Major League Baseball has witnessed an unprecedented parade of relievers jogging in from the bullpen to the mound this season. The basic lexicon of the sport has changed, too. No longer are pitchers simply starters or relievers, but relievers who now start are called “openers.”
This new reality will be manifest in the Bronx on Wednesday night as the Oakland A’s will use reliever Liam Hendriks as an opener in their American League wild card game against the New York Yankees, the first such deployment of this new usage in a postseason game. Even the Yankees, who are starting ace Luis Severino, are expected to trot out a series of relievers beginning in the early innings.
“We’ve grown accustomed to it,” said A’s first baseman Matt Olson. “You’re just not going to get multiple at bats off a guy. You’ve got to do extra video work and prepare for each guy.”
Most of that scouting work is done in advance, but sometimes players like Olson return to the clubhouse video room between innings or review clips of the new pitcher they are about to face on the iPad Pros that MLB first permitted in the dugout in 2016. Other players, such as A’s All-Star infielder Jed Lowrie, have said they’ll consult the advanced data from Statcast mid-game.
The access to technology in-game is one theory that might explain why hitters now have a historic advantage when facing a starting pitcher multiple times. Just as “opener” has entered baseball’s lexicon, so too has the concept of the “third time through,” referring to a batter’s improved success rate when seeing a starting pitcher the third time through the lineup. “Bullpenning” is the term coined for the practice of aggressive use of relievers.
A’s hitters Matt Olson and Khris Davis. (Photo by Jordan Murph / ESPN Images)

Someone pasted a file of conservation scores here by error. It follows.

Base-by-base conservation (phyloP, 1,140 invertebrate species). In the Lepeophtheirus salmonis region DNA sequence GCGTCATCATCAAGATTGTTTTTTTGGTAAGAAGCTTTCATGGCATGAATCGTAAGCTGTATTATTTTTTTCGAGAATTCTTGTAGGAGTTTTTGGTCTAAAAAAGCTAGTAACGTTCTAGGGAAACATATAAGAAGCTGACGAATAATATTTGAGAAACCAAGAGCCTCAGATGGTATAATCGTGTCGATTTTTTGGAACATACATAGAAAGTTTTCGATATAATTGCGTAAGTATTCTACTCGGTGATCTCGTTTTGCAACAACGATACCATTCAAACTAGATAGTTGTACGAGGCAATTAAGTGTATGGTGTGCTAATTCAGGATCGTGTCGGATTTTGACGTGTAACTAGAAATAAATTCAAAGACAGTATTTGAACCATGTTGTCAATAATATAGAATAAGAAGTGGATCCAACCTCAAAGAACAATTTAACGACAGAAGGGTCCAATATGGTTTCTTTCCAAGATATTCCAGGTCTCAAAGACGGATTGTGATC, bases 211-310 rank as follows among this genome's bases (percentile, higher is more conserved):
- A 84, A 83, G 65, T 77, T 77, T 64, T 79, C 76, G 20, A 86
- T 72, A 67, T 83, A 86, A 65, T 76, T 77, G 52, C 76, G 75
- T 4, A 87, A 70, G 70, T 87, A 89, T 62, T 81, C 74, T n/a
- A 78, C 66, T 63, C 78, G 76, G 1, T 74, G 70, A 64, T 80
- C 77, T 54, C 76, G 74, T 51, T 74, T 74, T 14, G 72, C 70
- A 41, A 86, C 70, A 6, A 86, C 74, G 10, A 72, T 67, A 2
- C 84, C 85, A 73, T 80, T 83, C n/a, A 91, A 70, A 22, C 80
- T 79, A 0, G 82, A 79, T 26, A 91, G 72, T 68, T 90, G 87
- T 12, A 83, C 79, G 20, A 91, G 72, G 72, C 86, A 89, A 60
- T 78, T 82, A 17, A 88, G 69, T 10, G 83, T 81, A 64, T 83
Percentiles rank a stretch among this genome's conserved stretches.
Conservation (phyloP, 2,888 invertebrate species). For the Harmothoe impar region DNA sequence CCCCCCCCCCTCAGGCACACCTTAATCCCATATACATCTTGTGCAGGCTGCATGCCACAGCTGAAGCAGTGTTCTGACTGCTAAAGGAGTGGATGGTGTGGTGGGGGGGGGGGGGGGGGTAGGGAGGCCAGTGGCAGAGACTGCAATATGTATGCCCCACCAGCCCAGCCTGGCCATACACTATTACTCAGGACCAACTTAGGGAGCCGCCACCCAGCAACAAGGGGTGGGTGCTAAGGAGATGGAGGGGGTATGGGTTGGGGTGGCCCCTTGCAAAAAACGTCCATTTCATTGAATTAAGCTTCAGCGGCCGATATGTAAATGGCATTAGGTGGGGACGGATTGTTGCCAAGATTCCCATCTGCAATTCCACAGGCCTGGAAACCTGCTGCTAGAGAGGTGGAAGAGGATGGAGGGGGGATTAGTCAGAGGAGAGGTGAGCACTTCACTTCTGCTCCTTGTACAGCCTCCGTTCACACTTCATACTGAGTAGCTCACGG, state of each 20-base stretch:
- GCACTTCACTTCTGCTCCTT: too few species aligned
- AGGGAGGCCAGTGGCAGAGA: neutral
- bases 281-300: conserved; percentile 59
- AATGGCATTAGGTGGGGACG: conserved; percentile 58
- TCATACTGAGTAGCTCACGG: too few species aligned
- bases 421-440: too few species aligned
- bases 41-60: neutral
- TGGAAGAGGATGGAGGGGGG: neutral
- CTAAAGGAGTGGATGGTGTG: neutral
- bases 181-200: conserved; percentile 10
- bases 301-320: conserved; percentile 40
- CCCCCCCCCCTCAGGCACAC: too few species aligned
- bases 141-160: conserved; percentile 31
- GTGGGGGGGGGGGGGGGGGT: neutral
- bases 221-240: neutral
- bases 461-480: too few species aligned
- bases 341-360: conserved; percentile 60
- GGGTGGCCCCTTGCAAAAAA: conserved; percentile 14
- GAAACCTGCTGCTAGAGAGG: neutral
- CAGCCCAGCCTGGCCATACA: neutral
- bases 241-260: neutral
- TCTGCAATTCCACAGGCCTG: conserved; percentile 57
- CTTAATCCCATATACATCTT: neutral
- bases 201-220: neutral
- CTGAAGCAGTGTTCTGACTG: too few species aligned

That discrepancy in outcome between a hitter’s first at bat and third at bat was at an all-time high in 2018. A good shorthand for overall offensive performance is OPS, a sum of a player’s on-base and slugging percentages. Baseball-Reference also computes OPS+, which adjusts the stat based on the differing ballparks and league-average scoring for that year. OPS+ is scaled so that 100 is the average, and each integer difference represents a one-percent change.
This season, hitters facing a starting pitcher for the first time had an OPS+ of 93, but that figure jumped to 115 in the third plate appearance. That 22-percent difference is the greatest discrepancy in baseball history. (The raw OPS change of .084 from a .700 in the first plate appearance through to .784 in the third is second-largest, just behind the .085 from 2001.) The OPS+ upticks the third time through the order for the 2016 and 2017 seasons are also in the top-10 all-time. Olson had a .637 OPS against starters in his first plate appearance this season (a 63 OPS+) but a .933 OPS (135 OPS+) his third time up against the same pitcher.
As teams have become more data savvy, pitchers have been switched out more often than ever before. For most of baseball history, the starting pitcher has averaged six or seven innings, but the league hasn’t averaged a full six innings from a starter since 2011. The consequence of that is fewer batters get to see a starting pitcher three times. Based on the average number of baserunners, a lineup usually rotates so that the best hitters in a lineup are batting for the third time in the sixth inning.